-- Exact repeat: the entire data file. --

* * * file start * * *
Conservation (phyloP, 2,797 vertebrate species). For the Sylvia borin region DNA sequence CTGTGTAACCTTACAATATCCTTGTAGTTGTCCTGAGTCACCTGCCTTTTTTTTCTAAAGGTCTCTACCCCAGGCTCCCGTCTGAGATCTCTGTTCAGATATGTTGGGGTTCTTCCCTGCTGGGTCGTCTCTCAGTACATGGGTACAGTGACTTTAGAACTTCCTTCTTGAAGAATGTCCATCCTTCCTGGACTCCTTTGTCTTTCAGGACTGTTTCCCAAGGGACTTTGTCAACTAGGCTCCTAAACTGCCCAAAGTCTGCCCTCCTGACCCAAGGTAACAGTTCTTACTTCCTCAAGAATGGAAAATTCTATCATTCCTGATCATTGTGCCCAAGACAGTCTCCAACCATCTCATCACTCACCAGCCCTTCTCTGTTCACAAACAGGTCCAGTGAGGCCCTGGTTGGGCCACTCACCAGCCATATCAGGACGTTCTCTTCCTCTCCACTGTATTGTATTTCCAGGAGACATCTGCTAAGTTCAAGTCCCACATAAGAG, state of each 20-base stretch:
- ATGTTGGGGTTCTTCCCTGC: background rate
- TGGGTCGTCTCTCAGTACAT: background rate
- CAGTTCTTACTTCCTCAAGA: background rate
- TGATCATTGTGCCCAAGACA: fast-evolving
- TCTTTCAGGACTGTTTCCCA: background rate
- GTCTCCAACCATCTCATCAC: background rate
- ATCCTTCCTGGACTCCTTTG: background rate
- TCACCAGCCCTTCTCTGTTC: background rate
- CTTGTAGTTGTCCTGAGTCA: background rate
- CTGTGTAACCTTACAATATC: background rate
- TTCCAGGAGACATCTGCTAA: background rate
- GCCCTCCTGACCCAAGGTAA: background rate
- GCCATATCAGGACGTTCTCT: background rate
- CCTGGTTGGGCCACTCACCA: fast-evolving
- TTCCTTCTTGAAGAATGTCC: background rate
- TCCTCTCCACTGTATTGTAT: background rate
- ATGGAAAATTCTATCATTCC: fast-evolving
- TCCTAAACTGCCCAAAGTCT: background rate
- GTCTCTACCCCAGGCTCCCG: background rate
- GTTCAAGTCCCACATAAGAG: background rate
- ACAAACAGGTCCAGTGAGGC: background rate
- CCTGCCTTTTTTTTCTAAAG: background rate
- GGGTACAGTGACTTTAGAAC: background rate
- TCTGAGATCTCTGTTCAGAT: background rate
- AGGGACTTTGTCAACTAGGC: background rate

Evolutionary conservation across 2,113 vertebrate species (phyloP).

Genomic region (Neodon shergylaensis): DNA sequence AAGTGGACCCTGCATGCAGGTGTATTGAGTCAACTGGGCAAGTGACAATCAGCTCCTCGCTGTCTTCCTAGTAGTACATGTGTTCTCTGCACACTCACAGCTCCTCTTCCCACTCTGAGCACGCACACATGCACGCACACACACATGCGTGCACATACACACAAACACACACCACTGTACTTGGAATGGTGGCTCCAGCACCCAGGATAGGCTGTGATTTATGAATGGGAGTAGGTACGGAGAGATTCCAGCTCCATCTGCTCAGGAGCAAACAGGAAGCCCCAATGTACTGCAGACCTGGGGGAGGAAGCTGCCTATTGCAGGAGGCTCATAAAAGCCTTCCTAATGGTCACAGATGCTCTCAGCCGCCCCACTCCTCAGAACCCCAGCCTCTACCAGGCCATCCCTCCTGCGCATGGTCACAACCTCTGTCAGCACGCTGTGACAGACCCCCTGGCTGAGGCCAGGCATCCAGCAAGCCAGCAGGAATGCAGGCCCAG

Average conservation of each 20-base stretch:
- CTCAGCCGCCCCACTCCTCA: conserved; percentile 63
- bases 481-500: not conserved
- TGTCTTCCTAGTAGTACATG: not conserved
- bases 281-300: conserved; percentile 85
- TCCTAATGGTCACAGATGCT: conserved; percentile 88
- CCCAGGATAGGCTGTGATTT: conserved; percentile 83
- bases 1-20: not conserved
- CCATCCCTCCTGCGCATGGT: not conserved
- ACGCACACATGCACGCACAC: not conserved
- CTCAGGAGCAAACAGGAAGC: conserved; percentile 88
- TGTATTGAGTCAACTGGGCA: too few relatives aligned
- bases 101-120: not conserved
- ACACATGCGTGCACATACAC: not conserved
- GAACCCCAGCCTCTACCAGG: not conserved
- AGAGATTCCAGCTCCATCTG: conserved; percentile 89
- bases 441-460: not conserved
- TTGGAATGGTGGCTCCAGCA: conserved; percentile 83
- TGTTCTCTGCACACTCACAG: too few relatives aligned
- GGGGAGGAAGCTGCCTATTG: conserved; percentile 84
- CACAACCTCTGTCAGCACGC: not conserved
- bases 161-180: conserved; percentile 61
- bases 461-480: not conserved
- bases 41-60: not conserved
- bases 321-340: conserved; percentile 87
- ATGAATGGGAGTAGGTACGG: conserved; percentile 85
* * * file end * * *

Conservation (phyloP, 2,797 vertebrate species). For the Sylvia borin region DNA sequence CTGTGTAACCTTACAATATCCTTGTAGTTGTCCTGAGTCACCTGCCTTTTTTTTCTAAAGGTCTCTACCCCAGGCTCCCGTCTGAGATCTCTGTTCAGATATGTTGGGGTTCTTCCCTGCTGGGTCGTCTCTCAGTACATGGGTACAGTGACTTTAGAACTTCCTTCTTGAAGAATGTCCATCCTTCCTGGACTCCTTTGTCTTTCAGGACTGTTTCCCAAGGGACTTTGTCAACTAGGCTCCTAAACTGCCCAAAGTCTGCCCTCCTGACCCAAGGTAACAGTTCTTACTTCCTCAAGAATGGAAAATTCTATCATTCCTGATCATTGTGCCCAAGACAGTCTCCAACCATCTCATCACTCACCAGCCCTTCTCTGTTCACAAACAGGTCCAGTGAGGCCCTGGTTGGGCCACTCACCAGCCATATCAGGACGTTCTCTTCCTCTCCACTGTATTGTATTTCCAGGAGACATCTGCTAAGTTCAAGTCCCACATAAGAG, state of each 20-base stretch:
- ATGTTGGGGTTCTTCCCTGC: background rate
- TGGGTCGTCTCTCAGTACAT: background rate
- CAGTTCTTACTTCCTCAAGA: background rate
- TGATCATTGTGCCCAAGACA: fast-evolving
- TCTTTCAGGACTGTTTCCCA: background rate
- GTCTCCAACCATCTCATCAC: background rate
- ATCCTTCCTGGACTCCTTTG: background rate
- TCACCAGCCCTTCTCTGTTC: background rate
- CTTGTAGTTGTCCTGAGTCA: background rate
- CTGTGTAACCTTACAATATC: background rate
- TTCCAGGAGACATCTGCTAA: background rate
- GCCCTCCTGACCCAAGGTAA: background rate
- GCCATATCAGGACGTTCTCT: background rate
- CCTGGTTGGGCCACTCACCA: fast-evolving
- TTCCTTCTTGAAGAATGTCC: background rate
- TCCTCTCCACTGTATTGTAT: background rate
- ATGGAAAATTCTATCATTCC: fast-evolving
- TCCTAAACTGCCCAAAGTCT: background rate
- GTCTCTACCCCAGGCTCCCG: background rate
- GTTCAAGTCCCACATAAGAG: background rate
- ACAAACAGGTCCAGTGAGGC: background rate
- CCTGCCTTTTTTTTCTAAAG: background rate
- GGGTACAGTGACTTTAGAAC: background rate
- TCTGAGATCTCTGTTCAGAT: background rate
- AGGGACTTTGTCAACTAGGC: background rate

Evolutionary conservation across 2,113 vertebrate species (phyloP).

Genomic region (Neodon shergylaensis): DNA sequence AAGTGGACCCTGCATGCAGGTGTATTGAGTCAACTGGGCAAGTGACAATCAGCTCCTCGCTGTCTTCCTAGTAGTACATGTGTTCTCTGCACACTCACAGCTCCTCTTCCCACTCTGAGCACGCACACATGCACGCACACACACATGCGTGCACATACACACAAACACACACCACTGTACTTGGAATGGTGGCTCCAGCACCCAGGATAGGCTGTGATTTATGAATGGGAGTAGGTACGGAGAGATTCCAGCTCCATCTGCTCAGGAGCAAACAGGAAGCCCCAATGTACTGCAGACCTGGGGGAGGAAGCTGCCTATTGCAGGAGGCTCATAAAAGCCTTCCTAATGGTCACAGATGCTCTCAGCCGCCCCACTCCTCAGAACCCCAGCCTCTACCAGGCCATCCCTCCTGCGCATGGTCACAACCTCTGTCAGCACGCTGTGACAGACCCCCTGGCTGAGGCCAGGCATCCAGCAAGCCAGCAGGAATGCAGGCCCAG

Average conservation of each 20-base stretch:
- CTCAGCCGCCCCACTCCTCA: conserved; percentile 63
- bases 481-500: not conserved
- TGTCTTCCTAGTAGTACATG: not conserved
- bases 281-300: conserved; percentile 85
- TCCTAATGGTCACAGATGCT: conserved; percentile 88
- CCCAGGATAGGCTGTGATTT: conserved; percentile 83
- bases 1-20: not conserved
- CCATCCCTCCTGCGCATGGT: not conserved
- ACGCACACATGCACGCACAC: not conserved
- CTCAGGAGCAAACAGGAAGC: conserved; percentile 88
- TGTATTGAGTCAACTGGGCA: too few relatives aligned
- bases 101-120: not conserved
- ACACATGCGTGCACATACAC: not conserved
- GAACCCCAGCCTCTACCAGG: not conserved
- AGAGATTCCAGCTCCATCTG: conserved; percentile 89
- bases 441-460: not conserved
- TTGGAATGGTGGCTCCAGCA: conserved; percentile 83
- TGTTCTCTGCACACTCACAG: too few relatives aligned
- GGGGAGGAAGCTGCCTATTG: conserved; percentile 84
- CACAACCTCTGTCAGCACGC: not conserved
- bases 161-180: conserved; percentile 61
- bases 461-480: not conserved
- bases 41-60: not conserved
- bases 321-340: conserved; percentile 87
- ATGAATGGGAGTAGGTACGG: conserved; percentile 85